Students demonstrate outside school in support of crossing guard victimized by racial taunts

This is an archived article and the information in the article may be outdated. Please look at the time stamp on the story to see when it was last updated.
Data pix.

OLIVETTE, MO (KTVI) - Students gathered along the sidewalk outside Old Bonhomme Elementary School in Olivette Monday afternoon, chanting and holding signs.

They yelled, “No place for hate. Mean words hurt. Choose to be kind," while holding up signs bearing similar messages.

Staff members say a couple weeks ago, an African-American female crossing guard was the victim of racial epithets after she enforced traffic rules around the cross walk.

Fourth grade teacher Leah Crawford said, "And there was a car that tried to pass two cars and go through the intersection, and she stopped them. They pulled over and proceeded to yell racial slurs and other hateful words at her. And then another driver on the other side of the street yelled racial slurs at her as well."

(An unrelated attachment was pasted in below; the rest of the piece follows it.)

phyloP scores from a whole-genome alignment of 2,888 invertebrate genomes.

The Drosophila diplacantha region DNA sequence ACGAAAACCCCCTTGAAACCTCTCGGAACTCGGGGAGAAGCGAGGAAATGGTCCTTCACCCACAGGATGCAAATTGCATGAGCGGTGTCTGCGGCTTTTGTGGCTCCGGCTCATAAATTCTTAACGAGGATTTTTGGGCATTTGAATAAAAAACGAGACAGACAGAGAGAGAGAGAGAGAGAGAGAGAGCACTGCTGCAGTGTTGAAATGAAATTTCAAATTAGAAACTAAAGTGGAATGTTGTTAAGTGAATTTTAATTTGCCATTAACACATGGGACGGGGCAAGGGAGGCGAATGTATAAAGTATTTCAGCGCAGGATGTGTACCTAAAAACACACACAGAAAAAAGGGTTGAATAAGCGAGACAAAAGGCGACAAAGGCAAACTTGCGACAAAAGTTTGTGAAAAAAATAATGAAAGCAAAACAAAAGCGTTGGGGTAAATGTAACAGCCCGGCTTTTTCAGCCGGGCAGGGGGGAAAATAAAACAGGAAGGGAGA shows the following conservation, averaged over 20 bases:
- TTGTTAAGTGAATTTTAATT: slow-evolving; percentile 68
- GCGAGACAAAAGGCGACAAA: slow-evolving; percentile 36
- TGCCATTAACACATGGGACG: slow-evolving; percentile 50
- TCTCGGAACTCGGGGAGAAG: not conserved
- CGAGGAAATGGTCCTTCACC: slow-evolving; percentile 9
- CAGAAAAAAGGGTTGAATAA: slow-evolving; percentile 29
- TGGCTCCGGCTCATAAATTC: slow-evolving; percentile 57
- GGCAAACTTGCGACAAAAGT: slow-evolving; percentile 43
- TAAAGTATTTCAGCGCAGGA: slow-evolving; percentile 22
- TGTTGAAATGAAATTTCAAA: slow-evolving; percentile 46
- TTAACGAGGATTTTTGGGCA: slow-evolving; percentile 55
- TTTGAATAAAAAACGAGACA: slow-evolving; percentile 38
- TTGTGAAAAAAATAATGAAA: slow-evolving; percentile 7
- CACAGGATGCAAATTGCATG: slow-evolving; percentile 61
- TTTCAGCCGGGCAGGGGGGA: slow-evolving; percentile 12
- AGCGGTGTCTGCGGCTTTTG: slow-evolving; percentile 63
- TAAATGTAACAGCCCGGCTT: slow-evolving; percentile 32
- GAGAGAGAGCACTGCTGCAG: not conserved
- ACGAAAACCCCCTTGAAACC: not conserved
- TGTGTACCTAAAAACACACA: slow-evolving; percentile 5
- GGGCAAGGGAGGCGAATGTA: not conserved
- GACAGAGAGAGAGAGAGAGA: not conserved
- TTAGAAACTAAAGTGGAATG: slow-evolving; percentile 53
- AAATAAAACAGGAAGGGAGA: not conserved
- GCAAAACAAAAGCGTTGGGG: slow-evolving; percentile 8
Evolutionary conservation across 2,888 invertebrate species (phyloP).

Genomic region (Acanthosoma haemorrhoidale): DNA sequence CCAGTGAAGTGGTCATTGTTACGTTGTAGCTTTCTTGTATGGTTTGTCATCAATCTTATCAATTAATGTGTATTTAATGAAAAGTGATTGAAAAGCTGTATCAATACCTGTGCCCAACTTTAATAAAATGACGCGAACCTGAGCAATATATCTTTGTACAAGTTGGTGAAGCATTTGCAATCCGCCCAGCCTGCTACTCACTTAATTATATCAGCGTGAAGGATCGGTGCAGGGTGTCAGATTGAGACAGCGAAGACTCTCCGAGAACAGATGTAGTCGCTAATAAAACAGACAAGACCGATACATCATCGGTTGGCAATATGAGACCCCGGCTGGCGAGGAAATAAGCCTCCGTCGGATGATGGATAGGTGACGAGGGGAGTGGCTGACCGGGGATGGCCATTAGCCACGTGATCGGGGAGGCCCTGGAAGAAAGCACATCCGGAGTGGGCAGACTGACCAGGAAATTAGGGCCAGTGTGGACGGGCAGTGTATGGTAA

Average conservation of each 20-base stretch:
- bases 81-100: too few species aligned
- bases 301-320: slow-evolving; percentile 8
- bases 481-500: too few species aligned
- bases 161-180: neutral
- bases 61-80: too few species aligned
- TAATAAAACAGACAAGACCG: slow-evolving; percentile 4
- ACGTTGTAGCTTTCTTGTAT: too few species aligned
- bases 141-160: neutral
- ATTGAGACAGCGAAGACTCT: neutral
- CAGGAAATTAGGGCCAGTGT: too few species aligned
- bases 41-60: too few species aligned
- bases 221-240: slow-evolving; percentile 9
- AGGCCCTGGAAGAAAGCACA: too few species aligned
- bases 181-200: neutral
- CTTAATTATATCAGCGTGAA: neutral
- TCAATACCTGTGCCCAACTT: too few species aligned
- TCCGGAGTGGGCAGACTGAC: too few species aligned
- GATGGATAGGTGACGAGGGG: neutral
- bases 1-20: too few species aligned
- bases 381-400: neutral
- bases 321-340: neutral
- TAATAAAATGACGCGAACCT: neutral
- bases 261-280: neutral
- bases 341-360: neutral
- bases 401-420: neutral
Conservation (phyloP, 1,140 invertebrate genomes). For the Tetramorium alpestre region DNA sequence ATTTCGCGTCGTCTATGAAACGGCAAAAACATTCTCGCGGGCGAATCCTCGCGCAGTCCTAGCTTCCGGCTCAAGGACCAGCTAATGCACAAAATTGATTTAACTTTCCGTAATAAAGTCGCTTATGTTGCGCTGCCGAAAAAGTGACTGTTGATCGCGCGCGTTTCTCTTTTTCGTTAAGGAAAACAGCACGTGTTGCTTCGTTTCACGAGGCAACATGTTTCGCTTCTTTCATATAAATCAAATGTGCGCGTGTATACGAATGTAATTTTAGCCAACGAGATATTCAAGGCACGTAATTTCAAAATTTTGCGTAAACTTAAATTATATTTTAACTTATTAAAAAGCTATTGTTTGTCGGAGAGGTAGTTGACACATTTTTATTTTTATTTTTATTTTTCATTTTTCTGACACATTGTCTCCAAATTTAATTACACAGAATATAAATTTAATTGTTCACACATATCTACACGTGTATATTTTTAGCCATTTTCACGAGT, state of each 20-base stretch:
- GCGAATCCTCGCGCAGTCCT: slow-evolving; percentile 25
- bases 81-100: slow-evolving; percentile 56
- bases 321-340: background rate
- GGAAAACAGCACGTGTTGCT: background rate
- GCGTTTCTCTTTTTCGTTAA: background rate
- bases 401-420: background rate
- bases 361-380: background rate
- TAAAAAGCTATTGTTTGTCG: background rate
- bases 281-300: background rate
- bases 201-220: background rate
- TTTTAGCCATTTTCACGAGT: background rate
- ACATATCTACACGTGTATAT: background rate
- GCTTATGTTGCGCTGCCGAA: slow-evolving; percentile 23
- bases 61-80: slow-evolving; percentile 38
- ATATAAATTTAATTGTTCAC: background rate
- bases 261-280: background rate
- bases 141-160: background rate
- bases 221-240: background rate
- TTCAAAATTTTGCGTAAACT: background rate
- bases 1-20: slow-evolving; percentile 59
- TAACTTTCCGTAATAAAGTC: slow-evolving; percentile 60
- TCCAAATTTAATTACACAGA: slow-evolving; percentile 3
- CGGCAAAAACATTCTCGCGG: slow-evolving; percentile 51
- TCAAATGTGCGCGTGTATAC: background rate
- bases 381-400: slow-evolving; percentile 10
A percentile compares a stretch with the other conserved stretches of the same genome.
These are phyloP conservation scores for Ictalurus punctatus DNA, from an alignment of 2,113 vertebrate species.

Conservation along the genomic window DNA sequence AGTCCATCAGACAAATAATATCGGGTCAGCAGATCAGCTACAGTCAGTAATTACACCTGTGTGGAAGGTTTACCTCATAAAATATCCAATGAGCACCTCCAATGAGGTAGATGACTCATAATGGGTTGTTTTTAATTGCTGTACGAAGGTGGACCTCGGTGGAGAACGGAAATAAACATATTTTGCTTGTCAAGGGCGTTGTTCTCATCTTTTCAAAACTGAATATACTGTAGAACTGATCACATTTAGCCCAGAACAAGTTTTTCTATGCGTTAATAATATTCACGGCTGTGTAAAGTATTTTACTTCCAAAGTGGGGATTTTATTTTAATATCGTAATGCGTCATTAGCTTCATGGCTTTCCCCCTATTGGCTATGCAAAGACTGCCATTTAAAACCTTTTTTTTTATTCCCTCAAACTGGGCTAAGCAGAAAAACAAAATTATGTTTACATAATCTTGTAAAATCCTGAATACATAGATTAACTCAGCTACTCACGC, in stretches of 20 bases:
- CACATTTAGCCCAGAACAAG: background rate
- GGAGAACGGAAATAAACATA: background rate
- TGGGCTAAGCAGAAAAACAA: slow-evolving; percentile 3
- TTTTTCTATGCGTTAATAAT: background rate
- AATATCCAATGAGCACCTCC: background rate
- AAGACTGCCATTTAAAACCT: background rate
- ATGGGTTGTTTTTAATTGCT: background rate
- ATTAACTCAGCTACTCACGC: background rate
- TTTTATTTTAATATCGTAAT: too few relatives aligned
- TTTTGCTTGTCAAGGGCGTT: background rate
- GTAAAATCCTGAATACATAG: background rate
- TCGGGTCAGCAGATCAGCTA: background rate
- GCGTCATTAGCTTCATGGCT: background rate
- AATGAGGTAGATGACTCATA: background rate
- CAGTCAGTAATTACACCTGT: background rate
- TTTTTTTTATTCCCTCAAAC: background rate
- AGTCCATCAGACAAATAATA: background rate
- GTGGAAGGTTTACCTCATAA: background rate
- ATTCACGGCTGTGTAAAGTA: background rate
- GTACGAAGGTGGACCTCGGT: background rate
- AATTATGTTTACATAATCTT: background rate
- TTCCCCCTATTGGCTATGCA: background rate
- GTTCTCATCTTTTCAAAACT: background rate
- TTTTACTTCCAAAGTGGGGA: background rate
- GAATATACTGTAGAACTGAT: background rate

That's what prompted the student demonstrations Monday. Old Bonhomme staff members say they explained to students what happened, and then helped students organize a way to get past it.

Tammy MacLean is Old Bonhomme Diversity Chair.

"They got right on board and were ready to support our OB family," said MacLean. "And they got out here and made signs and were ready to do it."

District parents have taken notice of the stand taken by students. Parent Jami Cohen could be seen taking pictures of the student demonstrators on her smart phone.

"They teach kindness every day inside school," said Cohen, "and I think it's great the kids have taken ownership of this."

Another parent, Mercedes Primus, agreed, "I think it's beautiful what the school is doing with our children."

Staff members say the student demonstration is not likely to be a one-time deal. And they hope whoever insulted the crossing guard sees how the community is responding.

"We don't know the people who were using inappropriate language in our community," said art teacher Lisa Roth. "But we assume they will drive by another day. And maybe that day they'll see us out here peacefully telling them we will not accept it nor tolerate it."


Latest News

More News